The law of war imposes limits on cyber attacks too
Cyber warfare is limited by rules, and civilian computers, networks and cyber infrastructure are protected against cyber attacks. These are among the conclusions reached by a group of legal and military experts in a manual on international law applicable to cyber warfare (Tallinn Manual). Laurent Gisel, legal adviser at the ICRC, explains why this is an important step towards reducing human suffering.
What is cyber warfare and why is the ICRC concerned?
By cyber warfare, we’re talking here solely about means and methods of warfare that consist of cyber operations amounting to, or conducted in the context of, an armed conflict, within the meaning of international humanitarian law (IHL). IHL does not apply to every kind of activity called "cyber attacks" in common parlance.
Cyber networks are vulnerable. When the computers or networks of a State are attacked civilians could be deprived of basic essentials such as drinking water, medical care and electricity. Cyber attacks could interfere with rescue services that save lives or disrupt vital infrastructure such as dams, nuclear plants and aircraft control systems. The well-being, health and even lives of hundreds of thousands of people could be affected. One of the ICRC’s roles is to remind all parties to a conflict that constant care must be taken to spare civilians: wars have rules and limits that apply to all means and methods of warfare.
In the Tallinn Manual, legal and military experts state that IHL applies to cyber warfare. Why is it important?
We welcome the fact that experts reaffirm the relevance of IHL to this new technology, as it is crucial to identify ways of limiting the potential humanitarian cost of cyber operations in armed conflict. We certainly hope that the Tallinn Manual can usefully contribute to further discussion among States on these challenging issues. The ICRC will continue to offer its expertise in IHL to address these challenges.
Means and methods of war have evolved since the Geneva Conventions were drafted in 1949, but IHL continues to apply to all activities conducted by parties in the course of armed conflict, and must be respected. It cannot be ruled out, however, that there might be a need to develop the law further to ensure it provides sufficient protection to the civilian population, as cyber technologies evolve or their humanitarian impact is better understood. That will have to be determined by States.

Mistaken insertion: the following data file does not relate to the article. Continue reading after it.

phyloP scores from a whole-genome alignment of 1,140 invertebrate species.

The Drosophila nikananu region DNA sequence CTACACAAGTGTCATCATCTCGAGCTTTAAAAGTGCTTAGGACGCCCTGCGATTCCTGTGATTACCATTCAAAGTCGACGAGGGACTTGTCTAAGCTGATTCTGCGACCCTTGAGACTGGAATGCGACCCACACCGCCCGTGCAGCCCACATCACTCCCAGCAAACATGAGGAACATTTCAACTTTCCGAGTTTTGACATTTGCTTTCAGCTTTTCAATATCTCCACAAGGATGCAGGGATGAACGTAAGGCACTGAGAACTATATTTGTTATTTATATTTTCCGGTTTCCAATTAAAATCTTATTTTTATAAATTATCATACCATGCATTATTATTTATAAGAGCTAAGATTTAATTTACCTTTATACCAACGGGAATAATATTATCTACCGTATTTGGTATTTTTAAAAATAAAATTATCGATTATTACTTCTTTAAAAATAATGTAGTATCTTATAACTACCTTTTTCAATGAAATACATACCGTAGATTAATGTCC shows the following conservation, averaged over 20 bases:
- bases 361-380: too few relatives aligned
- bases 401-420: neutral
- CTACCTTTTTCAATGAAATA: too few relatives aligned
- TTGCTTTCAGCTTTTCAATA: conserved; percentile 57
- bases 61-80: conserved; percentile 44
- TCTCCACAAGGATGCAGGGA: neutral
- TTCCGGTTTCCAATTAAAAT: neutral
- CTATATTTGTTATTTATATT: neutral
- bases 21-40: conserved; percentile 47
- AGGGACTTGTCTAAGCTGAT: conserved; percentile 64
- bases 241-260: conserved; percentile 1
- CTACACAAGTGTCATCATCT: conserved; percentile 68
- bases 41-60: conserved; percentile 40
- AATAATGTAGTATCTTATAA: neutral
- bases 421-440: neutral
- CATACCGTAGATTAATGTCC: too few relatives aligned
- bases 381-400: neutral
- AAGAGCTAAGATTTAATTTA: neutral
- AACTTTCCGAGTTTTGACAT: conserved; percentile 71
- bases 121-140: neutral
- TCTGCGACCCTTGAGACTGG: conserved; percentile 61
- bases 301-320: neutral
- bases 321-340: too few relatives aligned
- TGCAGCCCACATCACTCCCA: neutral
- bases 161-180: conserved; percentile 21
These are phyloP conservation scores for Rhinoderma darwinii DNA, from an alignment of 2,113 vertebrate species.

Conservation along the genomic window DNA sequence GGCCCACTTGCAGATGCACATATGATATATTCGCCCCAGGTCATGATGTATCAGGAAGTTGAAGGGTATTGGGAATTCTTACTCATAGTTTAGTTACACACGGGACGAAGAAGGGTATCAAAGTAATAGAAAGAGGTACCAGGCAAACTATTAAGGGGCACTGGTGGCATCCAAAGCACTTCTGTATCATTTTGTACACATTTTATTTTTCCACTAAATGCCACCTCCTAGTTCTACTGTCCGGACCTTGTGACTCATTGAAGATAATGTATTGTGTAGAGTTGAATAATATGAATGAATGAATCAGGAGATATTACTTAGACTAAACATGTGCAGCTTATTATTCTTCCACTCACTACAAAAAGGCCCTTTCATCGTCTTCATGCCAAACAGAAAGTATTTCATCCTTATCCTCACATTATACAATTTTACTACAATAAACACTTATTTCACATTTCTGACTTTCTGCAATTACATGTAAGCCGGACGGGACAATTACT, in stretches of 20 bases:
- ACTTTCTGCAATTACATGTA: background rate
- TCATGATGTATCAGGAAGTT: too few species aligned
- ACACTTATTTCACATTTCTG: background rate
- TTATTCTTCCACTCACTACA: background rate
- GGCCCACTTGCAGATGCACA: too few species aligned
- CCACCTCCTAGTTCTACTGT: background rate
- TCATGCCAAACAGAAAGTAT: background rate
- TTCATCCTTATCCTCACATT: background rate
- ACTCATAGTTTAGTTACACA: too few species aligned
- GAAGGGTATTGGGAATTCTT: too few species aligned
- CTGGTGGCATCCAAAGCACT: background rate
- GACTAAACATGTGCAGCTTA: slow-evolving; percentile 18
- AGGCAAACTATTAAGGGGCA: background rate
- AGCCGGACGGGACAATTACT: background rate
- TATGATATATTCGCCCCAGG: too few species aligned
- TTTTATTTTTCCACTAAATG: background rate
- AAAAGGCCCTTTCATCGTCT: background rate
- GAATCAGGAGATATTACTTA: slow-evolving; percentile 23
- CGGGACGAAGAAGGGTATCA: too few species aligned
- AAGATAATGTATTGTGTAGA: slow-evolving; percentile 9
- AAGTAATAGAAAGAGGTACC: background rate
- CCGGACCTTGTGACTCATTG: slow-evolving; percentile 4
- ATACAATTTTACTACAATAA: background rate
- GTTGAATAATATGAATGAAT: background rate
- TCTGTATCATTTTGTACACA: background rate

What was the role of the ICRC in this process?
The ICRC contributed, as an observer, to the experts’ discussions in order to ensure that the manual reflected as far as possible existing IHL and to uphold the protection IHL affords to the victims of armed conflicts. The manual sets rules and provides useful commentaries. The ICRC generally agrees with the formulation of the rules; however, there may be exceptions.
What are the main challenges raised by cyber warfare?
There is only one cyberspace, shared by military and civilian users, and everything is interconnected. The key challenges are to ensure that attacks are directed against military objectives only and that constant care is taken to spare the civilian population and civilian infrastructure. States have to be extremely cautious when resorting to cyber attacks.
Are hackers a legitimate target in cyber warfare?
Most cyber operations are not linked to an armed conflict, so IHL does not even apply. Even in armed conflict, most hackers would be civilians who remain protected by IHL against direct attack, though they would remain subject to possible criminal prosecution depending on what they did.
But if hackers take a direct part in hostilities, carrying out a cyber attack in support of one side in an armed conflict, they lose their protection against direct attack during the execution of the cyber attack.
Can cyber technology have positive uses in armed conflict?
When conducting military operations, States have an obligation to avoid or at least minimize incidental civilian casualties and damage to civilian infrastructure. Advances in technology might one day lead to the development of cyber weapons that would, in specific circumstances, cause fewer casualties and less collateral damage than traditional weapons, to achieve the same military advantage. The ICRC will continue to monitor developments in this regard.
Cyber weapons: what does international law say?
Assessing the legality of new weapons is in the interest of all States, as it will help them ensure that their armed forces act in accordance with their international obligations. Article 36 of the 1977 Protocol I additional to the Geneva Conventions requires each State party to make sure that any new weapons it deploys or considers deploying comply with the rules of IHL, a point usefully recalled by the Tallinn Manual.
At the 28th International Conference of the Red Cross and Red Crescent, in 2003, States party to the Geneva Conventions called for “rigorous and multidisciplinary review” of new weapons and means and methods of warfare, to make sure that the law’s protection is not overtaken by the development of technology. The use of cyber operations in armed conflict is a perfect example of such rapid technological development.